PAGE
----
NFC or Near Field Communications is a new technology that has made its way into a number of consumer electronics devices but until CES 2012, not something that would be put into a laptop computer. With a number of computer companies announcing the inclusion of the technology into their PCs, now is a good time to look into just what this is and why consumers might want to have this technology. Hopefully, this article will give consumers an idea of how it may be useful to them in the near future.
An Extension To RFID
Most people are probably familiar with RFID or radio frequency identification. This is a form of passive communications where a short range radio field can activate an RFID chip to issue a short radio signal. This allows the reader device to use the RFID signal to identify a person or object. The most common use for this is in security badges used by many corporations and events. That ID card is linked in a database to someone's access levels. The reader can then check the ID against the database to verify if the user should have access or not.
While this is great for many basic ideas like security stations or identifying products within a warehouse, it is still only a one sided transmission system. It would be much more beneficial if a system could be developed for quick and easy transmission between two devices. For instance, improving security by having the scanner also update security clearances into a security badge. This is where the initial development of the NFC standards derived from.
Active vs. Passive NFC
Now in the RFID example above, there was mention of a passive mode. This was because the RFID tag did not have any power and relied on the RF field of the scanner to activate and transmit its data. NFC also has a similar system in place where a device can either be active such that it is powered and generates a radio field or passive and has to rely on an active device for its power. Most consumer electronics devices will automatically use the active modes as they are designed to be powered and generate a field. Now, it is possible that peripheral devices might well use a passive mode to interactive with a PC. Obviously, at least one device in an NFC communication must be active otherwise there will be no signal to transmit between the two.
Some Possible Uses of NFC in Laptops
NFC really has two major benefits for computer devices. The first and most likely situation will be the quick syncing of data between devices. For instance, if you have a smartphone and a laptop, you can quickly swipe the two devices close to one another so contact and calendar information could be synced between the two. This type of sharing was implemtated with HP's WebOS devices such as the TouchPad to easily share web pages and other data but it actually used Bluetooth communications. Expect this to eventually end up in more devices as it becomes more widespread.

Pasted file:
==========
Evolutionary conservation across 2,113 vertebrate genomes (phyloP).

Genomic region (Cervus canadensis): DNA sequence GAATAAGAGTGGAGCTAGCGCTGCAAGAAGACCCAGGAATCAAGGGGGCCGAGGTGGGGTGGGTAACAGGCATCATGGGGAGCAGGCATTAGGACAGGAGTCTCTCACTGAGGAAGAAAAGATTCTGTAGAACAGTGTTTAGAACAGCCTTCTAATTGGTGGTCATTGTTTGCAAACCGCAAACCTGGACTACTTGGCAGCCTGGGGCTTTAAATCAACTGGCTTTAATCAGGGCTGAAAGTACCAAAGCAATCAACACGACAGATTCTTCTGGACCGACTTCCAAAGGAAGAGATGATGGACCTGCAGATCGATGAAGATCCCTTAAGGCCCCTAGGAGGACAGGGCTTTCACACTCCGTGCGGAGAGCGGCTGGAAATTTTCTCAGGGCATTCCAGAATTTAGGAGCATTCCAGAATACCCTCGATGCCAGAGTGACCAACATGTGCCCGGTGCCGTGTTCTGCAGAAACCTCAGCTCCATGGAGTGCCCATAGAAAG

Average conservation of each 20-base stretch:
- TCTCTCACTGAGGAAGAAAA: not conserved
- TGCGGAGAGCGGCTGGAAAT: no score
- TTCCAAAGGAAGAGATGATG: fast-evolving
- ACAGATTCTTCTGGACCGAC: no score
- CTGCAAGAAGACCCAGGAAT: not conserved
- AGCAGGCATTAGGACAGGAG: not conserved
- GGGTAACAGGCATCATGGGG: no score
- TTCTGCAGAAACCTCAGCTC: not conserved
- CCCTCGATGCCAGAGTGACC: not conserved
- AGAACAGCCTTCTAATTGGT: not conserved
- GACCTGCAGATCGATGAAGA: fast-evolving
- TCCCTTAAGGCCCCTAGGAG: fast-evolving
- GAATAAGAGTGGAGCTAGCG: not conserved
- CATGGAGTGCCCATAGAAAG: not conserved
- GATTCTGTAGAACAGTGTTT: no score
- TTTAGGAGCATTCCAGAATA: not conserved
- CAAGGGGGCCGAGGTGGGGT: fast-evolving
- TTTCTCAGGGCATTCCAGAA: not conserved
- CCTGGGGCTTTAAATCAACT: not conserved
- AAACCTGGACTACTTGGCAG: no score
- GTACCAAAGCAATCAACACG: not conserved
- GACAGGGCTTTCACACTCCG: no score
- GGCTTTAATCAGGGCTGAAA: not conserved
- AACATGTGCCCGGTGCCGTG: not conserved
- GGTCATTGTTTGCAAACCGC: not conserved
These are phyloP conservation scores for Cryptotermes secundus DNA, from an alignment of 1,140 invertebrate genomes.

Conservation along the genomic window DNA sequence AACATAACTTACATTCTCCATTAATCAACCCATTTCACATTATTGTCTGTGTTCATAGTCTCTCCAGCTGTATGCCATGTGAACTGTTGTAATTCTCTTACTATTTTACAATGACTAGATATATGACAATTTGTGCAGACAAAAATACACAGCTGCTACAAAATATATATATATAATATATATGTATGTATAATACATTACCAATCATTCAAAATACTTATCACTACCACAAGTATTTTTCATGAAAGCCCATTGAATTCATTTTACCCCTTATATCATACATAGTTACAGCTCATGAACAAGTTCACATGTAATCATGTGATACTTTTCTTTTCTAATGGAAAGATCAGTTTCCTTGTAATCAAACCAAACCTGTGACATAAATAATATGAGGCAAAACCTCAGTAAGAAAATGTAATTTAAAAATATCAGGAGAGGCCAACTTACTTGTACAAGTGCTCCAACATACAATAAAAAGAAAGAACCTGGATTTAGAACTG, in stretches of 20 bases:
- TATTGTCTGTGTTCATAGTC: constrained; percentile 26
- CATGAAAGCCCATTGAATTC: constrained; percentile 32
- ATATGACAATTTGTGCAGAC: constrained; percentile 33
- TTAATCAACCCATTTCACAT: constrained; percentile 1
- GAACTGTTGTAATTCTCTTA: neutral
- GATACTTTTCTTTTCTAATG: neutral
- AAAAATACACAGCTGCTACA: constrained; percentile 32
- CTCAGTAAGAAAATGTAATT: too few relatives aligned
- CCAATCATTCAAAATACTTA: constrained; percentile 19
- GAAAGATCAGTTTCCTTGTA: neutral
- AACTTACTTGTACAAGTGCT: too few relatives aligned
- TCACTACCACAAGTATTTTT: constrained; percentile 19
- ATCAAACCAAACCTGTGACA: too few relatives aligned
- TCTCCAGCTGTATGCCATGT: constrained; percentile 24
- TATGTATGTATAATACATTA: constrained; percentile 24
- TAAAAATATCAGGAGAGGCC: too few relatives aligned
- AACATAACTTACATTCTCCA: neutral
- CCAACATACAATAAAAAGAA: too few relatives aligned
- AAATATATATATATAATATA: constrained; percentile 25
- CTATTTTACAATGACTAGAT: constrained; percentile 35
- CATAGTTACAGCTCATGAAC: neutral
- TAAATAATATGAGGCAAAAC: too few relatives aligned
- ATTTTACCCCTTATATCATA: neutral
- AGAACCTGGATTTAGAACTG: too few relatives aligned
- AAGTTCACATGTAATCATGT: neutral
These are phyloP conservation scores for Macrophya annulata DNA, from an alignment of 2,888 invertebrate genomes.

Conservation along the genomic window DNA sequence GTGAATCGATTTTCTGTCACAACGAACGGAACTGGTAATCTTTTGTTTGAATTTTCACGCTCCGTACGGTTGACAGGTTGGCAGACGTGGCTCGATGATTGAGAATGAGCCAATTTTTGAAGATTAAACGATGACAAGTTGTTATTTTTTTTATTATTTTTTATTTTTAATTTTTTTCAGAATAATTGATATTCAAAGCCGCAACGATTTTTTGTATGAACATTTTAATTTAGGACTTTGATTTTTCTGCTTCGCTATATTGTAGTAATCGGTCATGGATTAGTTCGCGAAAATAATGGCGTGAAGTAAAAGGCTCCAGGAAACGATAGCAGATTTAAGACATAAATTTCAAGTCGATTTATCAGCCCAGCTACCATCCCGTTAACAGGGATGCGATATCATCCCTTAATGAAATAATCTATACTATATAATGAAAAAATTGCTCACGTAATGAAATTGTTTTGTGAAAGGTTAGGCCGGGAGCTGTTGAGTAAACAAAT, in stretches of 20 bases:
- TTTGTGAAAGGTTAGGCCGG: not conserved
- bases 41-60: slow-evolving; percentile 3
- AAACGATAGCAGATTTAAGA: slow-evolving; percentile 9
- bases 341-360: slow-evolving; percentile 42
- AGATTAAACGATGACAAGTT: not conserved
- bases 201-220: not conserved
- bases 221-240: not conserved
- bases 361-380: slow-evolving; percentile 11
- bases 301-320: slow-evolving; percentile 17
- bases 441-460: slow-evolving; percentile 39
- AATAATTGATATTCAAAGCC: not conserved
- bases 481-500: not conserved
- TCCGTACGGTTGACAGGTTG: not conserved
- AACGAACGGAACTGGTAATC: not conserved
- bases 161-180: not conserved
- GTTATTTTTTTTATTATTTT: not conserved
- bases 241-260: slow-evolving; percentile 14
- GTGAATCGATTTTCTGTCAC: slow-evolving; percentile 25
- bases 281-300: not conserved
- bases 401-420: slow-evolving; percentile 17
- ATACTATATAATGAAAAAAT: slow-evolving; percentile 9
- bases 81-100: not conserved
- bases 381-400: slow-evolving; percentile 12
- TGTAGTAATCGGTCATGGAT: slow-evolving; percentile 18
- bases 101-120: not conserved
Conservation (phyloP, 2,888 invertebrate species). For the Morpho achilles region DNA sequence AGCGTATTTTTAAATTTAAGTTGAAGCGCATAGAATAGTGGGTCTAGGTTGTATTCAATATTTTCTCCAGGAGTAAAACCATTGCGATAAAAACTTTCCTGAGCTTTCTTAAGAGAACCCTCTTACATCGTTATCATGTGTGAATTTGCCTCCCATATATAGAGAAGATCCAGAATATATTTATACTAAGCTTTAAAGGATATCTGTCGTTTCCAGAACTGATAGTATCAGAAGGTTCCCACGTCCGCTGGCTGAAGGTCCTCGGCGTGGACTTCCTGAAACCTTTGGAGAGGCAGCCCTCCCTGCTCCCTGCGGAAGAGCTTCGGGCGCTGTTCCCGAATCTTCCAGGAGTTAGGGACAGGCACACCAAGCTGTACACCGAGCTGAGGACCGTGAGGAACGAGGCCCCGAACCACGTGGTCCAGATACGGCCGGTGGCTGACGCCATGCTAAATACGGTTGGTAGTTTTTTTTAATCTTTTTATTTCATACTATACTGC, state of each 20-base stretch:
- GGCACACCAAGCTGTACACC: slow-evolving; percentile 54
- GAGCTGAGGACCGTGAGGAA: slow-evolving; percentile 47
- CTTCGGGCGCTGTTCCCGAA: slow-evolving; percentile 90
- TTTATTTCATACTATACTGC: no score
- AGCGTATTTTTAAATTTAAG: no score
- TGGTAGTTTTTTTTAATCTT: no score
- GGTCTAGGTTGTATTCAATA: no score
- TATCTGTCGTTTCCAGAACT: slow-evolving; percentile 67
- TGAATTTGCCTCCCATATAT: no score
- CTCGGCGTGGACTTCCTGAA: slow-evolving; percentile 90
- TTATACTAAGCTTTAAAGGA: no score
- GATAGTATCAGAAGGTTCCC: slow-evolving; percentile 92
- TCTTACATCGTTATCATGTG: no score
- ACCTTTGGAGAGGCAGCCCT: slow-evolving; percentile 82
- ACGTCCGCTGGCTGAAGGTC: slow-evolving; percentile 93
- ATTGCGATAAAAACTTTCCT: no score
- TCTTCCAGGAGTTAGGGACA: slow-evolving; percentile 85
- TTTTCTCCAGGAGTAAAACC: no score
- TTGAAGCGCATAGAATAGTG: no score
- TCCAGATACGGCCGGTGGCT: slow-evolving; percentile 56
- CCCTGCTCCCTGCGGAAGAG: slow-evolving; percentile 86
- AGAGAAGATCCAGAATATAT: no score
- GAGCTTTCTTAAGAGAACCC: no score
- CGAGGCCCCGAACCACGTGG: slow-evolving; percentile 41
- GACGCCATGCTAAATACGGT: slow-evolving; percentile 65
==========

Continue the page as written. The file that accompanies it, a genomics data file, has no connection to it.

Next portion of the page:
The other use for NFC that will likely make it into computers is for payment systems. There already is a wide number of smartphone devices that are implementing it. One such example is Google Wallet. When an NFC device with a compatible payment software is used at a pay station in a vending machine, cash register or other such device, it can simply be swiped by the receiver and payments are authorized and transmitted. Now, an NFC equipped laptop could be setup to allow this same payment system to be used with an ecommerce website. Certainly it saves consumers time if they don't have to fill out all the details for a credit card or addresses.
NFC vs. Bluetooth
Some people may wonder why a new short distance transmission system would needed when the Bluetooth system already exists. There are a number of reasons why the Bluetooth system doesn't work as well in this case. First off, both devices must have an active form of transmission. This means that all devices would need to be powered. Second, Bluetooth devices must be paired up in order to communicate. This makes it much more difficult for two devices to quickly and easily transmit data between them.
Another issue is the range. NFC uses a very short range that typically does not extend more than few inches from the receiver. This helps keep the power consumption very low and also can help with security as it is more difficult for a third party scanner to try and intercept the data. Bluetooth while still short range can be used at ranges up to thirty feet. This requires a lot more power to transmit the radio signals at these distances and increases the chances of a third party scanner.
Finally, there is the radio spectrum that the two use. Bluetooth transmits in the public and very crowded 2.4GHz spectrum. This is shared with things such as Wi-Fi, cordless phones, baby monitors and more. If an area is saturated with a large number of these devices it can cause transmission problems. The NFC uses a much different radio frequency and uses such small fields that interference is not likely to be an issue at all.
Should You Get A Laptop With NFC?
At this point, NFC is still in the early stages of use. It is becoming much more common with smartphones and will likely make its way into more tablets than it does full sized laptops or desktop PCs. In fact, only high end computer systems will likely adopt the hardware at first. Until more consumer electronics start using the system and more standardized software implementations exist to make use of the technology, it probably is not worth paying any extra premiums to get the technology. In fact, I would only recommend investing in the technology inside of a PC if you already own a device like a smart phone that will use it. After all, NFC will likely be something that can easily be added to a computer system through small sized USB peripherals.